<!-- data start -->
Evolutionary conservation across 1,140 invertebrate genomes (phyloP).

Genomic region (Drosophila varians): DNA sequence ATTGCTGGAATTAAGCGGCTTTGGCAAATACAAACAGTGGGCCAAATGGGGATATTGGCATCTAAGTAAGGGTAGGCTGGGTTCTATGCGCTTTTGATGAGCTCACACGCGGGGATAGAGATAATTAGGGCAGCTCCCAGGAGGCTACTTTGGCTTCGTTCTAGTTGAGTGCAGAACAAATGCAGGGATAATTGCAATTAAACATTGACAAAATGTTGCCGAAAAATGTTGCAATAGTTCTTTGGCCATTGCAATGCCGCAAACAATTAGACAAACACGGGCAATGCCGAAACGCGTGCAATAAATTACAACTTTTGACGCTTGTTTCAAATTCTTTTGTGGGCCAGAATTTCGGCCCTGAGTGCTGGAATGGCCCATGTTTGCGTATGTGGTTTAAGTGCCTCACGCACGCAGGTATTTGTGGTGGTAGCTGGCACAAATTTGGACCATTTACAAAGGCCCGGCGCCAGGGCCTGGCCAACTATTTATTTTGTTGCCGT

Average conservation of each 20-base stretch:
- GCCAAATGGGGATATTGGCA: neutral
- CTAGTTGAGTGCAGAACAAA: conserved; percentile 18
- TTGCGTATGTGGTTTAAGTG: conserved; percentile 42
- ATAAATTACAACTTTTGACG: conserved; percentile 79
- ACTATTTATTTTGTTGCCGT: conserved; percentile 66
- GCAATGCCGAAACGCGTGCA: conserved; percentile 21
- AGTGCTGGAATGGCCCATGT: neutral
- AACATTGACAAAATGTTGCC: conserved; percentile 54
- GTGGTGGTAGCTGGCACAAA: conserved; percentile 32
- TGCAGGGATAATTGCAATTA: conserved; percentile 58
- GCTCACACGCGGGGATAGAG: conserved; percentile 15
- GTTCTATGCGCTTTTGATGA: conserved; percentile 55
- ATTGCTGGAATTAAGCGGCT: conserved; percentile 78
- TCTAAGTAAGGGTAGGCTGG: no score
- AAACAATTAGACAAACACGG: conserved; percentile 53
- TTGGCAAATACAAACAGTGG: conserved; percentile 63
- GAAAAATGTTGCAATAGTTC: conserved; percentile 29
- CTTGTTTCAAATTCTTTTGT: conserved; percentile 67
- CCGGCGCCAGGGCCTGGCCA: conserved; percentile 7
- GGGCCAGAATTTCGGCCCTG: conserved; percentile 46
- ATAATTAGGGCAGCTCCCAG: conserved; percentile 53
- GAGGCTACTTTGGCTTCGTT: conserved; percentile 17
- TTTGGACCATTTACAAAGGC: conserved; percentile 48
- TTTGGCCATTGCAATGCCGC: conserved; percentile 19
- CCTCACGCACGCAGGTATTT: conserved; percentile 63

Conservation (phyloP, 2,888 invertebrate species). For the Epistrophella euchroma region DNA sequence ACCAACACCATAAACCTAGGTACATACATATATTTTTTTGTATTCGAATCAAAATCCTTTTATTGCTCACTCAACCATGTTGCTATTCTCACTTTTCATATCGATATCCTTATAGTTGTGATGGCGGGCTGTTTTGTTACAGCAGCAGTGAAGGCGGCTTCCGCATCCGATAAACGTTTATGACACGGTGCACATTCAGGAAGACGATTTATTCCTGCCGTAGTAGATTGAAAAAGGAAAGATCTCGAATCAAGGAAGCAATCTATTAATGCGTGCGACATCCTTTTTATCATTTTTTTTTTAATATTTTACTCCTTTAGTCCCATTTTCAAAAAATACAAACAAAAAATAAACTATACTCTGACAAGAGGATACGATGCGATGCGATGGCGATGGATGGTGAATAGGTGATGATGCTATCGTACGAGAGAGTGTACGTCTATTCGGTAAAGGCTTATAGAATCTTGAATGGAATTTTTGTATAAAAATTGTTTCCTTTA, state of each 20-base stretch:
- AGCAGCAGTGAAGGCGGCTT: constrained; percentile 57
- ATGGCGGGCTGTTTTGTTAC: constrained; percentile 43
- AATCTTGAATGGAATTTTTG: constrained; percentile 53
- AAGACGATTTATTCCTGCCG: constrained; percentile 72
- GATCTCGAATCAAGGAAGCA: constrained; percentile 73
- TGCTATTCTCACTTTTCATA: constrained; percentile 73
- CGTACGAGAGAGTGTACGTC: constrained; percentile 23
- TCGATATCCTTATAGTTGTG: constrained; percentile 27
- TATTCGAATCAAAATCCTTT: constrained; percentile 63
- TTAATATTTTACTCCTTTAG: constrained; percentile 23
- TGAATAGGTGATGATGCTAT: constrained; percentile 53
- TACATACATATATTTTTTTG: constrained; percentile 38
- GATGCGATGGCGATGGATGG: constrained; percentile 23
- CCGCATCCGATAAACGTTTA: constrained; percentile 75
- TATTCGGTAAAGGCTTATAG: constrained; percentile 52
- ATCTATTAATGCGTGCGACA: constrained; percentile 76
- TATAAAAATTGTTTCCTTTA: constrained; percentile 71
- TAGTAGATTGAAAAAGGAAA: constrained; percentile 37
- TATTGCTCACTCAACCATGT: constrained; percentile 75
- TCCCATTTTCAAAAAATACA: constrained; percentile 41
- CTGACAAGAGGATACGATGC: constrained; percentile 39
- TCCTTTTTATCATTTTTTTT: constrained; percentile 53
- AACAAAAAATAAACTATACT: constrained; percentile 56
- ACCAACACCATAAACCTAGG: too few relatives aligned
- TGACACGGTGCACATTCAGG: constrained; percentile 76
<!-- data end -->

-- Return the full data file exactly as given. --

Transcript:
Evolutionary conservation across 1,140 invertebrate genomes (phyloP).

Genomic region (Drosophila varians): DNA sequence ATTGCTGGAATTAAGCGGCTTTGGCAAATACAAACAGTGGGCCAAATGGGGATATTGGCATCTAAGTAAGGGTAGGCTGGGTTCTATGCGCTTTTGATGAGCTCACACGCGGGGATAGAGATAATTAGGGCAGCTCCCAGGAGGCTACTTTGGCTTCGTTCTAGTTGAGTGCAGAACAAATGCAGGGATAATTGCAATTAAACATTGACAAAATGTTGCCGAAAAATGTTGCAATAGTTCTTTGGCCATTGCAATGCCGCAAACAATTAGACAAACACGGGCAATGCCGAAACGCGTGCAATAAATTACAACTTTTGACGCTTGTTTCAAATTCTTTTGTGGGCCAGAATTTCGGCCCTGAGTGCTGGAATGGCCCATGTTTGCGTATGTGGTTTAAGTGCCTCACGCACGCAGGTATTTGTGGTGGTAGCTGGCACAAATTTGGACCATTTACAAAGGCCCGGCGCCAGGGCCTGGCCAACTATTTATTTTGTTGCCGT

Average conservation of each 20-base stretch:
- GCCAAATGGGGATATTGGCA: neutral
- CTAGTTGAGTGCAGAACAAA: conserved; percentile 18
- TTGCGTATGTGGTTTAAGTG: conserved; percentile 42
- ATAAATTACAACTTTTGACG: conserved; percentile 79
- ACTATTTATTTTGTTGCCGT: conserved; percentile 66
- GCAATGCCGAAACGCGTGCA: conserved; percentile 21
- AGTGCTGGAATGGCCCATGT: neutral
- AACATTGACAAAATGTTGCC: conserved; percentile 54
- GTGGTGGTAGCTGGCACAAA: conserved; percentile 32
- TGCAGGGATAATTGCAATTA: conserved; percentile 58
- GCTCACACGCGGGGATAGAG: conserved; percentile 15
- GTTCTATGCGCTTTTGATGA: conserved; percentile 55
- ATTGCTGGAATTAAGCGGCT: conserved; percentile 78
- TCTAAGTAAGGGTAGGCTGG: no score
- AAACAATTAGACAAACACGG: conserved; percentile 53
- TTGGCAAATACAAACAGTGG: conserved; percentile 63
- GAAAAATGTTGCAATAGTTC: conserved; percentile 29
- CTTGTTTCAAATTCTTTTGT: conserved; percentile 67
- CCGGCGCCAGGGCCTGGCCA: conserved; percentile 7
- GGGCCAGAATTTCGGCCCTG: conserved; percentile 46
- ATAATTAGGGCAGCTCCCAG: conserved; percentile 53
- GAGGCTACTTTGGCTTCGTT: conserved; percentile 17
- TTTGGACCATTTACAAAGGC: conserved; percentile 48
- TTTGGCCATTGCAATGCCGC: conserved; percentile 19
- CCTCACGCACGCAGGTATTT: conserved; percentile 63

Conservation (phyloP, 2,888 invertebrate species). For the Epistrophella euchroma region DNA sequence ACCAACACCATAAACCTAGGTACATACATATATTTTTTTGTATTCGAATCAAAATCCTTTTATTGCTCACTCAACCATGTTGCTATTCTCACTTTTCATATCGATATCCTTATAGTTGTGATGGCGGGCTGTTTTGTTACAGCAGCAGTGAAGGCGGCTTCCGCATCCGATAAACGTTTATGACACGGTGCACATTCAGGAAGACGATTTATTCCTGCCGTAGTAGATTGAAAAAGGAAAGATCTCGAATCAAGGAAGCAATCTATTAATGCGTGCGACATCCTTTTTATCATTTTTTTTTTAATATTTTACTCCTTTAGTCCCATTTTCAAAAAATACAAACAAAAAATAAACTATACTCTGACAAGAGGATACGATGCGATGCGATGGCGATGGATGGTGAATAGGTGATGATGCTATCGTACGAGAGAGTGTACGTCTATTCGGTAAAGGCTTATAGAATCTTGAATGGAATTTTTGTATAAAAATTGTTTCCTTTA, state of each 20-base stretch:
- AGCAGCAGTGAAGGCGGCTT: constrained; percentile 57
- ATGGCGGGCTGTTTTGTTAC: constrained; percentile 43
- AATCTTGAATGGAATTTTTG: constrained; percentile 53
- AAGACGATTTATTCCTGCCG: constrained; percentile 72
- GATCTCGAATCAAGGAAGCA: constrained; percentile 73
- TGCTATTCTCACTTTTCATA: constrained; percentile 73
- CGTACGAGAGAGTGTACGTC: constrained; percentile 23
- TCGATATCCTTATAGTTGTG: constrained; percentile 27
- TATTCGAATCAAAATCCTTT: constrained; percentile 63
- TTAATATTTTACTCCTTTAG: constrained; percentile 23
- TGAATAGGTGATGATGCTAT: constrained; percentile 53
- TACATACATATATTTTTTTG: constrained; percentile 38
- GATGCGATGGCGATGGATGG: constrained; percentile 23
- CCGCATCCGATAAACGTTTA: constrained; percentile 75
- TATTCGGTAAAGGCTTATAG: constrained; percentile 52
- ATCTATTAATGCGTGCGACA: constrained; percentile 76
- TATAAAAATTGTTTCCTTTA: constrained; percentile 71
- TAGTAGATTGAAAAAGGAAA: constrained; percentile 37
- TATTGCTCACTCAACCATGT: constrained; percentile 75
- TCCCATTTTCAAAAAATACA: constrained; percentile 41
- CTGACAAGAGGATACGATGC: constrained; percentile 39
- TCCTTTTTATCATTTTTTTT: constrained; percentile 53
- AACAAAAAATAAACTATACT: constrained; percentile 56
- ACCAACACCATAAACCTAGG: too few relatives aligned
- TGACACGGTGCACATTCAGG: constrained; percentile 76